Even though this city-state had managed to become quite powerful the number of Spartans was quite small. The foreign military actions were completely avoided and suspicion would start to arise from anything which was foreign. The social life of the ancient Greek Spartans had changed completely as the city-state had turned into a military state.

Ancient Greece Spartans

Boys who were as young as six had to go to military school. In the end, Sparta managed to become the leader o the Peloponnese in an attempt to save the dwindling population. This was carried out by a military pact which accepted the support of each other as well as smaller cities.

Persian Wars

Sparta joined the other Greek states to stop the invasion of Xerxes. Their heroic stand in the battle of Thermapylae in which with just 300 Spartan soldiers they managed to delay a huge Persian army for some time which turned the tide of the war, increasing the morale of the Greek states. They even led the Greek forces in their resistance to the Persians and managed to defeat them with the battle of Salamis.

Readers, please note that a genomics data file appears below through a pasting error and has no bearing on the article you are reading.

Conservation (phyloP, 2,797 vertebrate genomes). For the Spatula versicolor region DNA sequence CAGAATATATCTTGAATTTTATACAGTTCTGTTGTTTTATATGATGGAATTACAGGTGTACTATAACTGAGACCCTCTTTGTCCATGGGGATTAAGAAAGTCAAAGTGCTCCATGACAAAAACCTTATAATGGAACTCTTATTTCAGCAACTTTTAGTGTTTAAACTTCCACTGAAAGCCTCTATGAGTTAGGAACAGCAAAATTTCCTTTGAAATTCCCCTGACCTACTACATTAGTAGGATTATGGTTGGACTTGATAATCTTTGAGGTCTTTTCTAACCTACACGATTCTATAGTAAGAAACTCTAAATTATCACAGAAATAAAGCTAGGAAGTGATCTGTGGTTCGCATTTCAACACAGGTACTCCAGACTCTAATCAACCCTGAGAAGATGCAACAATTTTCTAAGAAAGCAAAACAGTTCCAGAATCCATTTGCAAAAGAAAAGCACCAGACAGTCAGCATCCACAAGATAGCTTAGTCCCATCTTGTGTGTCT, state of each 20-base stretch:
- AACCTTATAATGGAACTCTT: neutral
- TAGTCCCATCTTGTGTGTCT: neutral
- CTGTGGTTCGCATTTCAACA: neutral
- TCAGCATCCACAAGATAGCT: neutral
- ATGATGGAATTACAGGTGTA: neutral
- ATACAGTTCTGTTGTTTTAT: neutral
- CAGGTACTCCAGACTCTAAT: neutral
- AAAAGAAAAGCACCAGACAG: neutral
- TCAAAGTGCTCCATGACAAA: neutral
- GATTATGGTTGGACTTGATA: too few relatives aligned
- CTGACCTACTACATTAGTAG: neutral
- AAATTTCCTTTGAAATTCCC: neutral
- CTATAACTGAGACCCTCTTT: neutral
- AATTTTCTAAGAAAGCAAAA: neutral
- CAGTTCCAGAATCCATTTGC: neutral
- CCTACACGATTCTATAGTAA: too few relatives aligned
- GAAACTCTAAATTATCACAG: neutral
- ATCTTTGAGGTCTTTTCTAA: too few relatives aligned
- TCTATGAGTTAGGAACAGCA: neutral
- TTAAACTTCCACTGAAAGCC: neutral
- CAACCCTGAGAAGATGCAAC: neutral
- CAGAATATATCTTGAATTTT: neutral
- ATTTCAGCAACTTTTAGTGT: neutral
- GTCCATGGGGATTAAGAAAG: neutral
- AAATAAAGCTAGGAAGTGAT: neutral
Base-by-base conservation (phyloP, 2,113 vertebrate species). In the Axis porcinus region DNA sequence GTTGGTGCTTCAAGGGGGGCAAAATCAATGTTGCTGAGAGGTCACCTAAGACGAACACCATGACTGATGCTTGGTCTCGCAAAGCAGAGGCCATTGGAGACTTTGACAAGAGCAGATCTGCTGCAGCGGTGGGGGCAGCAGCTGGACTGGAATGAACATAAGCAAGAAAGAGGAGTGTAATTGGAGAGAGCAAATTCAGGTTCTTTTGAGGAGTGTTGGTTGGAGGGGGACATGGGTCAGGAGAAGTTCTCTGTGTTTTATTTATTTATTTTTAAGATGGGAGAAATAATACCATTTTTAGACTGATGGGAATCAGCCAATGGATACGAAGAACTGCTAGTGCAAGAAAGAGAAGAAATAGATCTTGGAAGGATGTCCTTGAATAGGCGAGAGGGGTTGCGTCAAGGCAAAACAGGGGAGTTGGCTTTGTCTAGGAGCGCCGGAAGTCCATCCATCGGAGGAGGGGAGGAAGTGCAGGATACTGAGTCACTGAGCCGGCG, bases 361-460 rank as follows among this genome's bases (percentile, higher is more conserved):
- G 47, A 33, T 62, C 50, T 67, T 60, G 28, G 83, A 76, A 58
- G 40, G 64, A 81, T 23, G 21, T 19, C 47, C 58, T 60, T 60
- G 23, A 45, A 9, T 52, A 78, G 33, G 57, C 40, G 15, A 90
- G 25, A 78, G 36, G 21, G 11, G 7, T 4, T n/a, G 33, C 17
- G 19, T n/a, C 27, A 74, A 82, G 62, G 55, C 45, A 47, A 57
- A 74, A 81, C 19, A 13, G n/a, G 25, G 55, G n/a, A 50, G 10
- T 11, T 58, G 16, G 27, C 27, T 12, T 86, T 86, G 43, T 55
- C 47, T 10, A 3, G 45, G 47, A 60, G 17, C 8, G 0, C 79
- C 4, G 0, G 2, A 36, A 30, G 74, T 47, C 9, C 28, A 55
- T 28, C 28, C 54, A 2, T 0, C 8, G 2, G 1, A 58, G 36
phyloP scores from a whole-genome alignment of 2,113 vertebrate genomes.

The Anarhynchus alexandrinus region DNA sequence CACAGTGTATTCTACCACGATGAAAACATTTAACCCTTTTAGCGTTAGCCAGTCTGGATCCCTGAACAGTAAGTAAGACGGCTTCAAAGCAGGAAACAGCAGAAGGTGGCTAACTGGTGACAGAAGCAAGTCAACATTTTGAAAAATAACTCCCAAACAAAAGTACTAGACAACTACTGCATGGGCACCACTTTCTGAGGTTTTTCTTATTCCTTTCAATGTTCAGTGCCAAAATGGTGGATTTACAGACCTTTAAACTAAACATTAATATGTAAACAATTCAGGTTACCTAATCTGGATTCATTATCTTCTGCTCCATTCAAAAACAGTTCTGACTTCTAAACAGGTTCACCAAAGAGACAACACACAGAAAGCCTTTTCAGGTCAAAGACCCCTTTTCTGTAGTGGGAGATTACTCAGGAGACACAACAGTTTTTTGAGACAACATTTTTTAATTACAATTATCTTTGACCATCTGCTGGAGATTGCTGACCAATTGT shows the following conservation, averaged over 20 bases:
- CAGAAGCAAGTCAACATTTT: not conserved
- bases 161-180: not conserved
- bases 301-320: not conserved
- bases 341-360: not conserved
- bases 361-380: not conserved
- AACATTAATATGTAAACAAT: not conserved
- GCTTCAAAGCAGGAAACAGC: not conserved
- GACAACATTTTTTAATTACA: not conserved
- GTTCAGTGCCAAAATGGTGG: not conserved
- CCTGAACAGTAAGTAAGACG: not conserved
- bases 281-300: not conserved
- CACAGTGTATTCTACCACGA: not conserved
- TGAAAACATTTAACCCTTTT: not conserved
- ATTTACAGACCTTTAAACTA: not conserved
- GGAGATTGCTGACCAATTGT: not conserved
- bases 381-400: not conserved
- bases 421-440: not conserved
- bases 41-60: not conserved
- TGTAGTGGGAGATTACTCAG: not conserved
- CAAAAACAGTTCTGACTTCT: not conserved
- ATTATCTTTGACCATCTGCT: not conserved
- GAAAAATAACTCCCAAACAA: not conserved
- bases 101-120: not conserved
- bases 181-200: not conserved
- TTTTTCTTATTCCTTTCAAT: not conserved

Peloponnesian War and Decline

After the Greco-Persian wars, Sparta became involved in a deadly Peloponnesian war with Athens along with their allies and had to fight a destructive 27 years war and managed to defeat the Athenian army with the help of the Persians. The war led Sparta to become the most powerful state in Ancient Greece.

But their ascendancy wasn’t for long as they were soon defeated in the Corinthian war. These wars had weakened them considerably and also faced a dwindling population, which also led to many helot revolts. The twin blows of external and internal forces made them extremely vulnerable and ultimately were captured by the Macedonians under Philip which ended their freedom.